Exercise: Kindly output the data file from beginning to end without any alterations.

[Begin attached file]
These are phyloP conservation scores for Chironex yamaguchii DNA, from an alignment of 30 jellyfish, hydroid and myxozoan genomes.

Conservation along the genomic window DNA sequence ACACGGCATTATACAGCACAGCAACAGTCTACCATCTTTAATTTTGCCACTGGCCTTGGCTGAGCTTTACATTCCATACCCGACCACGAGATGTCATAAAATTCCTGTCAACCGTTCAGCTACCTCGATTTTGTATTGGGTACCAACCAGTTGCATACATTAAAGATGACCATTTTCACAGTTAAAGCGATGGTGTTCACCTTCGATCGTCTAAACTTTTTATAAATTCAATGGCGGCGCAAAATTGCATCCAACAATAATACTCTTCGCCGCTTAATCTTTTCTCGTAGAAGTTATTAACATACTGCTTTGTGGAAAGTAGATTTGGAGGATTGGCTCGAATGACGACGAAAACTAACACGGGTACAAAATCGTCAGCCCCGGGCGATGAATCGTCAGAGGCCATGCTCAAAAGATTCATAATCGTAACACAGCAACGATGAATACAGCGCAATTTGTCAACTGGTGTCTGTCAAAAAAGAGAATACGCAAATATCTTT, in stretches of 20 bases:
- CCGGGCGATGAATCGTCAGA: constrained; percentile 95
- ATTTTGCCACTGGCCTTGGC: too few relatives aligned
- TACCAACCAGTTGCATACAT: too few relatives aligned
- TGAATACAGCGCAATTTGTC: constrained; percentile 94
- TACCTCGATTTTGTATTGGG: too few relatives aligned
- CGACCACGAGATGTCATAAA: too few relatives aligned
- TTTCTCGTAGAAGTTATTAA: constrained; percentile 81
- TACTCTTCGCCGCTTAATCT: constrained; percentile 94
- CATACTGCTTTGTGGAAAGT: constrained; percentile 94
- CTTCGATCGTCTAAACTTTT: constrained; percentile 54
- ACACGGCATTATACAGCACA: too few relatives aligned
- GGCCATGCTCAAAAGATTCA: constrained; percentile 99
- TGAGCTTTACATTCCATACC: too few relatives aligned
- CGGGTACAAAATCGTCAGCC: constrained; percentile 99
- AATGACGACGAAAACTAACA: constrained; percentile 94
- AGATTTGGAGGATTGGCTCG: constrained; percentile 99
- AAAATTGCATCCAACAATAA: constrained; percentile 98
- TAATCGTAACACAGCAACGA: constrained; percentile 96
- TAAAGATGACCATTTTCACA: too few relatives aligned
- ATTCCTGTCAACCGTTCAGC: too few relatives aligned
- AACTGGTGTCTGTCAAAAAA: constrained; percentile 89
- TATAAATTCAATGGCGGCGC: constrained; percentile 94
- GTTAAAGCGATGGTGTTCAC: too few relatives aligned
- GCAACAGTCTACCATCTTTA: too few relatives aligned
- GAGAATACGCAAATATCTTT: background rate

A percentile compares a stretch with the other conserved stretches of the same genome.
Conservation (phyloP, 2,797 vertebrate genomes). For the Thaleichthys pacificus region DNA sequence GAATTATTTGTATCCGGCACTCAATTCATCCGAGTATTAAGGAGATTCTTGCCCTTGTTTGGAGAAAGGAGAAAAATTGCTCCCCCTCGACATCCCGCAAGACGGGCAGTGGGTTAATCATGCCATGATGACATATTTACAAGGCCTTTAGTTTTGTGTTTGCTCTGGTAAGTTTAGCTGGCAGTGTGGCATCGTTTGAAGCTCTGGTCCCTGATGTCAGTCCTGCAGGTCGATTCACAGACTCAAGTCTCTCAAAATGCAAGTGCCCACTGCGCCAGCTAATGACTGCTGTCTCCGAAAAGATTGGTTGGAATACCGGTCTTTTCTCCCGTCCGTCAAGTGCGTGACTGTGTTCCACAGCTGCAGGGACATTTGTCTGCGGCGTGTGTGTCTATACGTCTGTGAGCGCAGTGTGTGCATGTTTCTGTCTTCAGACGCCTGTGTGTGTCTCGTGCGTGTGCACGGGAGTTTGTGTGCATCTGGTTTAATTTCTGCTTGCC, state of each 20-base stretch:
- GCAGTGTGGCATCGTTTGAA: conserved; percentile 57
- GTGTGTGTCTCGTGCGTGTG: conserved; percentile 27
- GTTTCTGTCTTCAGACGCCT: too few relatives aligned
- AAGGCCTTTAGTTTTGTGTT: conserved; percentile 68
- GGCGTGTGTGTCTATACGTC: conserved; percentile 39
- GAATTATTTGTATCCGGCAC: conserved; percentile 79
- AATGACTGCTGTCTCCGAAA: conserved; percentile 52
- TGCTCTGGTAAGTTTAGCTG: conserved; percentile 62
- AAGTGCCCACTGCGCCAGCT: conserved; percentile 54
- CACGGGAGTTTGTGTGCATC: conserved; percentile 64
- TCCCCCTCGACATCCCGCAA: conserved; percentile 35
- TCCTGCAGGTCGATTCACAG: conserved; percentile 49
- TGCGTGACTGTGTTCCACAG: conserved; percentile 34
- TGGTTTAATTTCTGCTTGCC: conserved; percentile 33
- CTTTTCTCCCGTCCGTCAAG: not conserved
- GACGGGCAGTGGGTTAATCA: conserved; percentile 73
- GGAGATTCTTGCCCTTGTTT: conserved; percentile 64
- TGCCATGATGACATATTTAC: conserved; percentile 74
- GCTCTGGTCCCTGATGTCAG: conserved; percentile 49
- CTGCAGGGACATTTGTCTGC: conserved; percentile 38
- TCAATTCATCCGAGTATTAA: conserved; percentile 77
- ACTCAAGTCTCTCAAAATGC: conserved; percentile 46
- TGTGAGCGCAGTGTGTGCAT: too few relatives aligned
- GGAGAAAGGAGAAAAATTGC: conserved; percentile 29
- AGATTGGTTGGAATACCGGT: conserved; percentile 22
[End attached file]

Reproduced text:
These are phyloP conservation scores for Chironex yamaguchii DNA, from an alignment of 30 jellyfish, hydroid and myxozoan genomes.

Conservation along the genomic window DNA sequence ACACGGCATTATACAGCACAGCAACAGTCTACCATCTTTAATTTTGCCACTGGCCTTGGCTGAGCTTTACATTCCATACCCGACCACGAGATGTCATAAAATTCCTGTCAACCGTTCAGCTACCTCGATTTTGTATTGGGTACCAACCAGTTGCATACATTAAAGATGACCATTTTCACAGTTAAAGCGATGGTGTTCACCTTCGATCGTCTAAACTTTTTATAAATTCAATGGCGGCGCAAAATTGCATCCAACAATAATACTCTTCGCCGCTTAATCTTTTCTCGTAGAAGTTATTAACATACTGCTTTGTGGAAAGTAGATTTGGAGGATTGGCTCGAATGACGACGAAAACTAACACGGGTACAAAATCGTCAGCCCCGGGCGATGAATCGTCAGAGGCCATGCTCAAAAGATTCATAATCGTAACACAGCAACGATGAATACAGCGCAATTTGTCAACTGGTGTCTGTCAAAAAAGAGAATACGCAAATATCTTT, in stretches of 20 bases:
- CCGGGCGATGAATCGTCAGA: constrained; percentile 95
- ATTTTGCCACTGGCCTTGGC: too few relatives aligned
- TACCAACCAGTTGCATACAT: too few relatives aligned
- TGAATACAGCGCAATTTGTC: constrained; percentile 94
- TACCTCGATTTTGTATTGGG: too few relatives aligned
- CGACCACGAGATGTCATAAA: too few relatives aligned
- TTTCTCGTAGAAGTTATTAA: constrained; percentile 81
- TACTCTTCGCCGCTTAATCT: constrained; percentile 94
- CATACTGCTTTGTGGAAAGT: constrained; percentile 94
- CTTCGATCGTCTAAACTTTT: constrained; percentile 54
- ACACGGCATTATACAGCACA: too few relatives aligned
- GGCCATGCTCAAAAGATTCA: constrained; percentile 99
- TGAGCTTTACATTCCATACC: too few relatives aligned
- CGGGTACAAAATCGTCAGCC: constrained; percentile 99
- AATGACGACGAAAACTAACA: constrained; percentile 94
- AGATTTGGAGGATTGGCTCG: constrained; percentile 99
- AAAATTGCATCCAACAATAA: constrained; percentile 98
- TAATCGTAACACAGCAACGA: constrained; percentile 96
- TAAAGATGACCATTTTCACA: too few relatives aligned
- ATTCCTGTCAACCGTTCAGC: too few relatives aligned
- AACTGGTGTCTGTCAAAAAA: constrained; percentile 89
- TATAAATTCAATGGCGGCGC: constrained; percentile 94
- GTTAAAGCGATGGTGTTCAC: too few relatives aligned
- GCAACAGTCTACCATCTTTA: too few relatives aligned
- GAGAATACGCAAATATCTTT: background rate

A percentile compares a stretch with the other conserved stretches of the same genome.
Conservation (phyloP, 2,797 vertebrate genomes). For the Thaleichthys pacificus region DNA sequence GAATTATTTGTATCCGGCACTCAATTCATCCGAGTATTAAGGAGATTCTTGCCCTTGTTTGGAGAAAGGAGAAAAATTGCTCCCCCTCGACATCCCGCAAGACGGGCAGTGGGTTAATCATGCCATGATGACATATTTACAAGGCCTTTAGTTTTGTGTTTGCTCTGGTAAGTTTAGCTGGCAGTGTGGCATCGTTTGAAGCTCTGGTCCCTGATGTCAGTCCTGCAGGTCGATTCACAGACTCAAGTCTCTCAAAATGCAAGTGCCCACTGCGCCAGCTAATGACTGCTGTCTCCGAAAAGATTGGTTGGAATACCGGTCTTTTCTCCCGTCCGTCAAGTGCGTGACTGTGTTCCACAGCTGCAGGGACATTTGTCTGCGGCGTGTGTGTCTATACGTCTGTGAGCGCAGTGTGTGCATGTTTCTGTCTTCAGACGCCTGTGTGTGTCTCGTGCGTGTGCACGGGAGTTTGTGTGCATCTGGTTTAATTTCTGCTTGCC, state of each 20-base stretch:
- GCAGTGTGGCATCGTTTGAA: conserved; percentile 57
- GTGTGTGTCTCGTGCGTGTG: conserved; percentile 27
- GTTTCTGTCTTCAGACGCCT: too few relatives aligned
- AAGGCCTTTAGTTTTGTGTT: conserved; percentile 68
- GGCGTGTGTGTCTATACGTC: conserved; percentile 39
- GAATTATTTGTATCCGGCAC: conserved; percentile 79
- AATGACTGCTGTCTCCGAAA: conserved; percentile 52
- TGCTCTGGTAAGTTTAGCTG: conserved; percentile 62
- AAGTGCCCACTGCGCCAGCT: conserved; percentile 54
- CACGGGAGTTTGTGTGCATC: conserved; percentile 64
- TCCCCCTCGACATCCCGCAA: conserved; percentile 35
- TCCTGCAGGTCGATTCACAG: conserved; percentile 49
- TGCGTGACTGTGTTCCACAG: conserved; percentile 34
- TGGTTTAATTTCTGCTTGCC: conserved; percentile 33
- CTTTTCTCCCGTCCGTCAAG: not conserved
- GACGGGCAGTGGGTTAATCA: conserved; percentile 73
- GGAGATTCTTGCCCTTGTTT: conserved; percentile 64
- TGCCATGATGACATATTTAC: conserved; percentile 74
- GCTCTGGTCCCTGATGTCAG: conserved; percentile 49
- CTGCAGGGACATTTGTCTGC: conserved; percentile 38
- TCAATTCATCCGAGTATTAA: conserved; percentile 77
- ACTCAAGTCTCTCAAAATGC: conserved; percentile 46
- TGTGAGCGCAGTGTGTGCAT: too few relatives aligned
- GGAGAAAGGAGAAAAATTGC: conserved; percentile 29
- AGATTGGTTGGAATACCGGT: conserved; percentile 22